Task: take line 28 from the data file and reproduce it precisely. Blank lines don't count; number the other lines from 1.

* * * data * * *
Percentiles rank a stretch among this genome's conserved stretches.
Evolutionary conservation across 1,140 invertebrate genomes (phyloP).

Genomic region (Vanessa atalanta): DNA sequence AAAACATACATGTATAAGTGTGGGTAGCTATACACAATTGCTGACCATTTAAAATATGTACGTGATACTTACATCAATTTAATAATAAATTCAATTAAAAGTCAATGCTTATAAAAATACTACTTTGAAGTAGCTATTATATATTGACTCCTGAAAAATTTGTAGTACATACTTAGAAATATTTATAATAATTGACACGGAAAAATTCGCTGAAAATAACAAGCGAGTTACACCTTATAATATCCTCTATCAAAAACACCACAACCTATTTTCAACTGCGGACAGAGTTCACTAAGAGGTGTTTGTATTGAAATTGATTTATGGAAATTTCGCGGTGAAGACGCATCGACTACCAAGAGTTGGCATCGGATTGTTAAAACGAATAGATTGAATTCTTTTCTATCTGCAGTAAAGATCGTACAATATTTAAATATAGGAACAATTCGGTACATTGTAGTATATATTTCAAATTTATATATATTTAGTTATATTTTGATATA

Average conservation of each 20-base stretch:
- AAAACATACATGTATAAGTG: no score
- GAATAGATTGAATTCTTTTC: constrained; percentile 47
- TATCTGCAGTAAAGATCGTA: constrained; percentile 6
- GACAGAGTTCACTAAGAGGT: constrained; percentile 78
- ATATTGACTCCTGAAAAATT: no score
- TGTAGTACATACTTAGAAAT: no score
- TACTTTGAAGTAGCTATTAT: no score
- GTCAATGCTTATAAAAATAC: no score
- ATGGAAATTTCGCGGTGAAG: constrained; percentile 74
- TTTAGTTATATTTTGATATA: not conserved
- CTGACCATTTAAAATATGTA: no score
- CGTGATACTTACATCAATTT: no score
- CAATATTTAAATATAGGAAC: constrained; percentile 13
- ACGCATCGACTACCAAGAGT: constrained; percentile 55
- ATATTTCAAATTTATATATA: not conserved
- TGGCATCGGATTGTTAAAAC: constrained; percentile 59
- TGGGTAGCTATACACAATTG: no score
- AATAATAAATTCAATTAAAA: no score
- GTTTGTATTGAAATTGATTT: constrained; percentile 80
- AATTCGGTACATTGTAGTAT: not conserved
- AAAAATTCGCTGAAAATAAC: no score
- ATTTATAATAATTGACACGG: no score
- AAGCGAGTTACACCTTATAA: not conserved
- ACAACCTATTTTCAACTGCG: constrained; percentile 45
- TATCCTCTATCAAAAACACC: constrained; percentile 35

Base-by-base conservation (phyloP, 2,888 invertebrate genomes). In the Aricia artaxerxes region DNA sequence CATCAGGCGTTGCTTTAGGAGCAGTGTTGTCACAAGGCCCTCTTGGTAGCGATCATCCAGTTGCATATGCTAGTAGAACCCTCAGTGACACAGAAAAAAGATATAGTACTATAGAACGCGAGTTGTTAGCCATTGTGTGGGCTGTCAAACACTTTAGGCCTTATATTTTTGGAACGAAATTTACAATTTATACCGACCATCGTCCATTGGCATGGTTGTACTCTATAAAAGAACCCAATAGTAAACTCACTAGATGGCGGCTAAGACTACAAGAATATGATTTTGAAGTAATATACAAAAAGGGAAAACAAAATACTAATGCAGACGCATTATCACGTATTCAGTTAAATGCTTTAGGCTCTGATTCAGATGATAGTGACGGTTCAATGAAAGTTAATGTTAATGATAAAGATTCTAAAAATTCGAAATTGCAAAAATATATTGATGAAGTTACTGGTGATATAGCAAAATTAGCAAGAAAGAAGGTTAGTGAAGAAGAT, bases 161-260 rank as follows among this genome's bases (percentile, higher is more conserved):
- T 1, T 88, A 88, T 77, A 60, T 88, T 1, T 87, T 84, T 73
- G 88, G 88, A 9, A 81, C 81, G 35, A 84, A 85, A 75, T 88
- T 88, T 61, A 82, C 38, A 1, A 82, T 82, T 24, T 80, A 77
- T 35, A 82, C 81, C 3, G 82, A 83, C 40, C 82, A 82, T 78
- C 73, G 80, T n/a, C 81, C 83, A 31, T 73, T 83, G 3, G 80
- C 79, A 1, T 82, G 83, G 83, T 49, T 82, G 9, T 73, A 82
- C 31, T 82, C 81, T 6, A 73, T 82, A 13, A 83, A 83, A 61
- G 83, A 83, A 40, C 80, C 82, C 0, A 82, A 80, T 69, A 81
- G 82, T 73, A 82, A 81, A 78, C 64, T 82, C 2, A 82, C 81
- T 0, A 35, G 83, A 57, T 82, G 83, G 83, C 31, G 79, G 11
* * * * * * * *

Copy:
- ACAACCTATTTTCAACTGCG: constrained; percentile 45